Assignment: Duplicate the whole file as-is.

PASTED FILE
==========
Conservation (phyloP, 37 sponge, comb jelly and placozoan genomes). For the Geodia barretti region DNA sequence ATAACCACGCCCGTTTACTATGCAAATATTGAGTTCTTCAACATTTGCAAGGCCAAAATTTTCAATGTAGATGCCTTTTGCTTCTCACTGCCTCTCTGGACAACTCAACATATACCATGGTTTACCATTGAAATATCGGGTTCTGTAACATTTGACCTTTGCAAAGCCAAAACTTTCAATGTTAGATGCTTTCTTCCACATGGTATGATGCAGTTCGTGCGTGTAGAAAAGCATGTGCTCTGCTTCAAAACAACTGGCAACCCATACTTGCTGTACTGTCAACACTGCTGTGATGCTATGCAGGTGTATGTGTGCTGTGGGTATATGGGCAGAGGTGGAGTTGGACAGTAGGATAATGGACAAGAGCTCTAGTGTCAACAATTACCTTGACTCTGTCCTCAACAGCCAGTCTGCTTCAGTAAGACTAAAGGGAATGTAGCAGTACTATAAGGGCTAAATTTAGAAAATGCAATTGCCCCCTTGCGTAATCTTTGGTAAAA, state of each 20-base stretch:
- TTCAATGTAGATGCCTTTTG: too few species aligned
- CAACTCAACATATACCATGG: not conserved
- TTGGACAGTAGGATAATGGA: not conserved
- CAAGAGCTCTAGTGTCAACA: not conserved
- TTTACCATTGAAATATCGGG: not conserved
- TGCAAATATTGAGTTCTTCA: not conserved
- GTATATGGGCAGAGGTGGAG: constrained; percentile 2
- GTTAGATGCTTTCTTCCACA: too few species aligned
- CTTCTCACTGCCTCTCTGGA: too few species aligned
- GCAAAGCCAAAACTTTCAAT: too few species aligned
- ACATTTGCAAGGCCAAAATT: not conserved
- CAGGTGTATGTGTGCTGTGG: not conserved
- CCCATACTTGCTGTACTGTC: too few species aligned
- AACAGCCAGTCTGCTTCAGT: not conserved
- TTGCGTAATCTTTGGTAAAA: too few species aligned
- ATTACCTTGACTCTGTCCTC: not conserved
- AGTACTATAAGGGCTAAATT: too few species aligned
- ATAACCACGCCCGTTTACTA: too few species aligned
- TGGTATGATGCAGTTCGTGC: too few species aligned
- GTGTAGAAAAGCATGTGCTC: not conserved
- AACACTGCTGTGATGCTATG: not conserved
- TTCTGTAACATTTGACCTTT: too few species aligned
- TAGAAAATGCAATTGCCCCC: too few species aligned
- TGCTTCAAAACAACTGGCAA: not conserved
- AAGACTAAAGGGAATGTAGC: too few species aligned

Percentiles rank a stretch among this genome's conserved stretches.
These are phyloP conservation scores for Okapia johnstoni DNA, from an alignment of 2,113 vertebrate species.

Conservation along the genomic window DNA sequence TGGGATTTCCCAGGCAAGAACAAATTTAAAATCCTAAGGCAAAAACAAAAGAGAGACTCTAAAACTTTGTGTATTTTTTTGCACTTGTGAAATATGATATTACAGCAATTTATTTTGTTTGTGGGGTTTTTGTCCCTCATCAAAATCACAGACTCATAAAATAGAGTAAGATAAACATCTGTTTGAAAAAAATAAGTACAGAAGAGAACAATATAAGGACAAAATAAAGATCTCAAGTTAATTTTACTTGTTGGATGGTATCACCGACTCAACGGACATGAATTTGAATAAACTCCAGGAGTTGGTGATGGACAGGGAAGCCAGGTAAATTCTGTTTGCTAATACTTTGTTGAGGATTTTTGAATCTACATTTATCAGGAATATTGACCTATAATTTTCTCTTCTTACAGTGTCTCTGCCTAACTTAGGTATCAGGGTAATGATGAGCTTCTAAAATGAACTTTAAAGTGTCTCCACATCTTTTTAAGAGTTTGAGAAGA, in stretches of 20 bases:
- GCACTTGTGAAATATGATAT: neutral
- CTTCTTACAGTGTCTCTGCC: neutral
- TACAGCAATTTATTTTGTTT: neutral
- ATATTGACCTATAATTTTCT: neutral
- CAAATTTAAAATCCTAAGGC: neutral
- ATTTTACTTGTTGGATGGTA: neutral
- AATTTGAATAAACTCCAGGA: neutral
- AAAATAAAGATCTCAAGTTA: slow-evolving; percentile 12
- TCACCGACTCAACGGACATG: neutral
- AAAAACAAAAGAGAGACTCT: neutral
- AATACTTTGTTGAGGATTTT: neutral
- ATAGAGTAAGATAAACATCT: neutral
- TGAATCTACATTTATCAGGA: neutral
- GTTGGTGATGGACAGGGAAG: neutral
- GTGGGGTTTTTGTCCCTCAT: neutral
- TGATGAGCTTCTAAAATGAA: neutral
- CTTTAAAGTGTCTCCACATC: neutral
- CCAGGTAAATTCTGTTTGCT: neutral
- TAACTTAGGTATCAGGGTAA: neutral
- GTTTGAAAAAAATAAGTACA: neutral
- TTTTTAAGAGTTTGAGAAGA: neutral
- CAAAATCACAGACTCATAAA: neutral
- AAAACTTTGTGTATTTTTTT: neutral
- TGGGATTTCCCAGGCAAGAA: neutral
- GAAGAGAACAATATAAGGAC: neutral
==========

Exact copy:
Conservation (phyloP, 37 sponge, comb jelly and placozoan genomes). For the Geodia barretti region DNA sequence ATAACCACGCCCGTTTACTATGCAAATATTGAGTTCTTCAACATTTGCAAGGCCAAAATTTTCAATGTAGATGCCTTTTGCTTCTCACTGCCTCTCTGGACAACTCAACATATACCATGGTTTACCATTGAAATATCGGGTTCTGTAACATTTGACCTTTGCAAAGCCAAAACTTTCAATGTTAGATGCTTTCTTCCACATGGTATGATGCAGTTCGTGCGTGTAGAAAAGCATGTGCTCTGCTTCAAAACAACTGGCAACCCATACTTGCTGTACTGTCAACACTGCTGTGATGCTATGCAGGTGTATGTGTGCTGTGGGTATATGGGCAGAGGTGGAGTTGGACAGTAGGATAATGGACAAGAGCTCTAGTGTCAACAATTACCTTGACTCTGTCCTCAACAGCCAGTCTGCTTCAGTAAGACTAAAGGGAATGTAGCAGTACTATAAGGGCTAAATTTAGAAAATGCAATTGCCCCCTTGCGTAATCTTTGGTAAAA, state of each 20-base stretch:
- TTCAATGTAGATGCCTTTTG: too few species aligned
- CAACTCAACATATACCATGG: not conserved
- TTGGACAGTAGGATAATGGA: not conserved
- CAAGAGCTCTAGTGTCAACA: not conserved
- TTTACCATTGAAATATCGGG: not conserved
- TGCAAATATTGAGTTCTTCA: not conserved
- GTATATGGGCAGAGGTGGAG: constrained; percentile 2
- GTTAGATGCTTTCTTCCACA: too few species aligned
- CTTCTCACTGCCTCTCTGGA: too few species aligned
- GCAAAGCCAAAACTTTCAAT: too few species aligned
- ACATTTGCAAGGCCAAAATT: not conserved
- CAGGTGTATGTGTGCTGTGG: not conserved
- CCCATACTTGCTGTACTGTC: too few species aligned
- AACAGCCAGTCTGCTTCAGT: not conserved
- TTGCGTAATCTTTGGTAAAA: too few species aligned
- ATTACCTTGACTCTGTCCTC: not conserved
- AGTACTATAAGGGCTAAATT: too few species aligned
- ATAACCACGCCCGTTTACTA: too few species aligned
- TGGTATGATGCAGTTCGTGC: too few species aligned
- GTGTAGAAAAGCATGTGCTC: not conserved
- AACACTGCTGTGATGCTATG: not conserved
- TTCTGTAACATTTGACCTTT: too few species aligned
- TAGAAAATGCAATTGCCCCC: too few species aligned
- TGCTTCAAAACAACTGGCAA: not conserved
- AAGACTAAAGGGAATGTAGC: too few species aligned

Percentiles rank a stretch among this genome's conserved stretches.
These are phyloP conservation scores for Okapia johnstoni DNA, from an alignment of 2,113 vertebrate species.

Conservation along the genomic window DNA sequence TGGGATTTCCCAGGCAAGAACAAATTTAAAATCCTAAGGCAAAAACAAAAGAGAGACTCTAAAACTTTGTGTATTTTTTTGCACTTGTGAAATATGATATTACAGCAATTTATTTTGTTTGTGGGGTTTTTGTCCCTCATCAAAATCACAGACTCATAAAATAGAGTAAGATAAACATCTGTTTGAAAAAAATAAGTACAGAAGAGAACAATATAAGGACAAAATAAAGATCTCAAGTTAATTTTACTTGTTGGATGGTATCACCGACTCAACGGACATGAATTTGAATAAACTCCAGGAGTTGGTGATGGACAGGGAAGCCAGGTAAATTCTGTTTGCTAATACTTTGTTGAGGATTTTTGAATCTACATTTATCAGGAATATTGACCTATAATTTTCTCTTCTTACAGTGTCTCTGCCTAACTTAGGTATCAGGGTAATGATGAGCTTCTAAAATGAACTTTAAAGTGTCTCCACATCTTTTTAAGAGTTTGAGAAGA, in stretches of 20 bases:
- GCACTTGTGAAATATGATAT: neutral
- CTTCTTACAGTGTCTCTGCC: neutral
- TACAGCAATTTATTTTGTTT: neutral
- ATATTGACCTATAATTTTCT: neutral
- CAAATTTAAAATCCTAAGGC: neutral
- ATTTTACTTGTTGGATGGTA: neutral
- AATTTGAATAAACTCCAGGA: neutral
- AAAATAAAGATCTCAAGTTA: slow-evolving; percentile 12
- TCACCGACTCAACGGACATG: neutral
- AAAAACAAAAGAGAGACTCT: neutral
- AATACTTTGTTGAGGATTTT: neutral
- ATAGAGTAAGATAAACATCT: neutral
- TGAATCTACATTTATCAGGA: neutral
- GTTGGTGATGGACAGGGAAG: neutral
- GTGGGGTTTTTGTCCCTCAT: neutral
- TGATGAGCTTCTAAAATGAA: neutral
- CTTTAAAGTGTCTCCACATC: neutral
- CCAGGTAAATTCTGTTTGCT: neutral
- TAACTTAGGTATCAGGGTAA: neutral
- GTTTGAAAAAAATAAGTACA: neutral
- TTTTTAAGAGTTTGAGAAGA: neutral
- CAAAATCACAGACTCATAAA: neutral
- AAAACTTTGTGTATTTTTTT: neutral
- TGGGATTTCCCAGGCAAGAA: neutral
- GAAGAGAACAATATAAGGAC: neutral